- Bank of America head of retail lending Matt Vernon. “The Fed’s likely decision to cut rates in 2024 would be a key factor that could breathe new life into the housing market. However, it’s important to note that significant drops in mortgage rates might not happen in the early months of 2024. If any reductions occur, they are likely to be gradual, possibly beginning in the latter part of the year.”
Given the potential for a softer market coupled with lingering economic conditions, the most important question lenders should be asking themselves going into 2024 is what is our priority? Is it to protect our pipeline against triggers or is it to reduce the cost of credit reports? Once a lender determines that, they can reassess their workflows and milestones and should consider:
Charging an application fee or sharing costs with consumers earlier in the process: While in a purchase market, lenders might want to explore charging an application fee or working with consumers to subsidize these costs so lenders can recoup fees sooner. Another benefit of consumers having skin in the game at the outset of the process is that it could reduce the risk of triggers and loans falling out of lenders’ pipelines since applicants will not want to pay fees multiple times.
Changing when certain verifications are ordered in the process: Lenders may want to reconsider when they move from a single bureau soft pull inquiry to a tri-merge hard inquiry – maybe that comes later in underwriting. This shouldn’t just be restricted to credit. Another area could be flood. Why wait to find out that a property is on a flood plain? Lenders could obtain an indication as to whether or not flood insurance will be required for the subject property sooner (i.e., a pre-flood report) and purchase the official flood report later in the process.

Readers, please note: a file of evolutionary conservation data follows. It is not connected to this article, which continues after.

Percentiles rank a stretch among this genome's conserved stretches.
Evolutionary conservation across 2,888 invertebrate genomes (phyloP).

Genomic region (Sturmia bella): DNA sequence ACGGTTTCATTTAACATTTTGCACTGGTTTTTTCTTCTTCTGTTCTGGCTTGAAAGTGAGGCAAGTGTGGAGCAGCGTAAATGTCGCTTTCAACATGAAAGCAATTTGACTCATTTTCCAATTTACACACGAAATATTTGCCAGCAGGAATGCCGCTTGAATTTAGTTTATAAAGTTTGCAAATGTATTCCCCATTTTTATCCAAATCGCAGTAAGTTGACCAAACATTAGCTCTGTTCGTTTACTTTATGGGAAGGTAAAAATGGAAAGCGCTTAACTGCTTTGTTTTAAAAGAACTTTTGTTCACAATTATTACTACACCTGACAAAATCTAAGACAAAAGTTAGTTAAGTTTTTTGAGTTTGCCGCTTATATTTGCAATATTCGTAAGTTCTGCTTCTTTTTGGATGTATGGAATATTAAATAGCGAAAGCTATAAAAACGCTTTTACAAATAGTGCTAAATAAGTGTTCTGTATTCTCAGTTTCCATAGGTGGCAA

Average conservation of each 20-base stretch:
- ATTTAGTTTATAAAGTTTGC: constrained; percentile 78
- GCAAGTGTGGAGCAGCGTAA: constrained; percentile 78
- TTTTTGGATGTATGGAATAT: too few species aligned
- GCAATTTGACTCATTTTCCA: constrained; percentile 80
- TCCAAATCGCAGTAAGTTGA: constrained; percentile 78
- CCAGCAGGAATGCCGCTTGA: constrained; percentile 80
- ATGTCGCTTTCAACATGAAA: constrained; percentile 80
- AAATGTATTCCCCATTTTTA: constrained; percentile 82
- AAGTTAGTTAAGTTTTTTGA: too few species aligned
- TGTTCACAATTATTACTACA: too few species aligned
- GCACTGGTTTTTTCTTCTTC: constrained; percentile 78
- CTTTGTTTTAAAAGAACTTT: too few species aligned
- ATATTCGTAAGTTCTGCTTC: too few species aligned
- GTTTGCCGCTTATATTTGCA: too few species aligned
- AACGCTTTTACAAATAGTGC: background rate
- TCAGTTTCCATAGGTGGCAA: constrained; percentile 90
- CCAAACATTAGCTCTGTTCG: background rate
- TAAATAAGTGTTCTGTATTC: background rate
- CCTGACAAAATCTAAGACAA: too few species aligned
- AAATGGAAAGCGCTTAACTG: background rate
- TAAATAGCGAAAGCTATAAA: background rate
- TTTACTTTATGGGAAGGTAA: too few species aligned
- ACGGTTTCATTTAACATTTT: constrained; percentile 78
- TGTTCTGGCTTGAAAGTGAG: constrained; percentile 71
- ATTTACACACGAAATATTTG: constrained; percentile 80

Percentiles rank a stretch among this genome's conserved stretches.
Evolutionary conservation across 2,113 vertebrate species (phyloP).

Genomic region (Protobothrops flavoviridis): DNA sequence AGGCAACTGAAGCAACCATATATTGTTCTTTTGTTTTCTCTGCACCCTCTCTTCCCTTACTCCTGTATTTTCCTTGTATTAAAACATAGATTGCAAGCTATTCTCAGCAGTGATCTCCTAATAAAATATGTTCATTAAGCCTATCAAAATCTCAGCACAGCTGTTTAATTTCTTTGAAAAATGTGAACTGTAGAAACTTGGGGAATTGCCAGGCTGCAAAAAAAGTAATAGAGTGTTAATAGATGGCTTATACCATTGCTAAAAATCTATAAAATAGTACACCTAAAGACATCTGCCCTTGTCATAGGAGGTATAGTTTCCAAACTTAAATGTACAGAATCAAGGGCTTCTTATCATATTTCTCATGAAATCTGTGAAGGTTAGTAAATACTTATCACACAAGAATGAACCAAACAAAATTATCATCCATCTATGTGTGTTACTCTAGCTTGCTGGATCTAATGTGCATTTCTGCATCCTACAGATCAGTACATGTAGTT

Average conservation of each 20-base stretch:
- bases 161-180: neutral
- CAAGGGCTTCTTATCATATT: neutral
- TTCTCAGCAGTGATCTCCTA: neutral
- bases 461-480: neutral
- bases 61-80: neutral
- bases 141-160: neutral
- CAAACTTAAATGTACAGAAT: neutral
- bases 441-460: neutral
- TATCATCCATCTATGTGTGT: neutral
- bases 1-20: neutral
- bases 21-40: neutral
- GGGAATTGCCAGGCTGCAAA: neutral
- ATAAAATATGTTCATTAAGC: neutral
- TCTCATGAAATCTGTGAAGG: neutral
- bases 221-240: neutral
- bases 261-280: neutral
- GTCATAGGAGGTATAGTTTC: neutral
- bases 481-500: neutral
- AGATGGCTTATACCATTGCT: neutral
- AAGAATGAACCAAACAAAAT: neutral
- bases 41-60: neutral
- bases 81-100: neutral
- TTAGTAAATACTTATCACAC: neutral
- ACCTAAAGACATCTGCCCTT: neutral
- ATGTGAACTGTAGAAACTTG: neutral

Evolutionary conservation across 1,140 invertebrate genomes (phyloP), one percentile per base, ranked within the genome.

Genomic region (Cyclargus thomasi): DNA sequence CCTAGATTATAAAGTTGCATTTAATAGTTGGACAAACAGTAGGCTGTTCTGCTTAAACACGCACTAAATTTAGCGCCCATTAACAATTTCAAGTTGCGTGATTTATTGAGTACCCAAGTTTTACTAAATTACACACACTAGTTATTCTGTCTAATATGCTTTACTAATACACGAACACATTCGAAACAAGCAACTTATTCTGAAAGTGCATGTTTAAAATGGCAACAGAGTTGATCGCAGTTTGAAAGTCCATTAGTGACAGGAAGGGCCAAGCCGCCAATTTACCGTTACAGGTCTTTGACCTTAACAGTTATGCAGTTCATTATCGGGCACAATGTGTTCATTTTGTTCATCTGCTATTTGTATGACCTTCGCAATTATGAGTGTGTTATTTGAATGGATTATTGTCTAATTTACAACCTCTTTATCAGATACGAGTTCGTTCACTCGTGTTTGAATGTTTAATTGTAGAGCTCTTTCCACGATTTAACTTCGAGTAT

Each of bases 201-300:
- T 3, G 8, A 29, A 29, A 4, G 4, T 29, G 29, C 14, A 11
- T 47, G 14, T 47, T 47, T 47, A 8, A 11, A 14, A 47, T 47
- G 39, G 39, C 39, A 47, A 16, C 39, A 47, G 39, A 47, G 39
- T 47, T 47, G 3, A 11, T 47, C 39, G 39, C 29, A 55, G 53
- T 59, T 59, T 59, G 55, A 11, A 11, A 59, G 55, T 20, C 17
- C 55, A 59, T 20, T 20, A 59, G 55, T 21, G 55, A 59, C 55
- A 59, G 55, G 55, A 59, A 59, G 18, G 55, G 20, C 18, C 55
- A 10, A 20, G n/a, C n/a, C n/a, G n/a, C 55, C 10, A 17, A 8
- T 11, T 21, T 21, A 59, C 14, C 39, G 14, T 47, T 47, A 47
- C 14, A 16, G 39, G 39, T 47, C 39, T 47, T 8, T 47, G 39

Boosting buying power: Lenders should also be considering bundling verification services to help reduce costs. It’s really about leveraging their own purchasing power. More services mean less cost. That goes for technology too. Consolidating venders down to one technology provider puts the lender in control – the more they buy, the more they save. A single, strong relationship can also help lenders stay at the forefront when new technology solutions emerge.
Addressing upcoming FHFA updates: While it is still unclear as to when the industry will move from a tri-merge to a bi-merge and adapt different scoring models, it’s not too soon for lenders to start thinking through the impact this will have on their operations. They should be considering things such as whether their LOS is in a position to support multiple scores – and understanding the difference between FICO 10T and VantageScore 4.0, etc.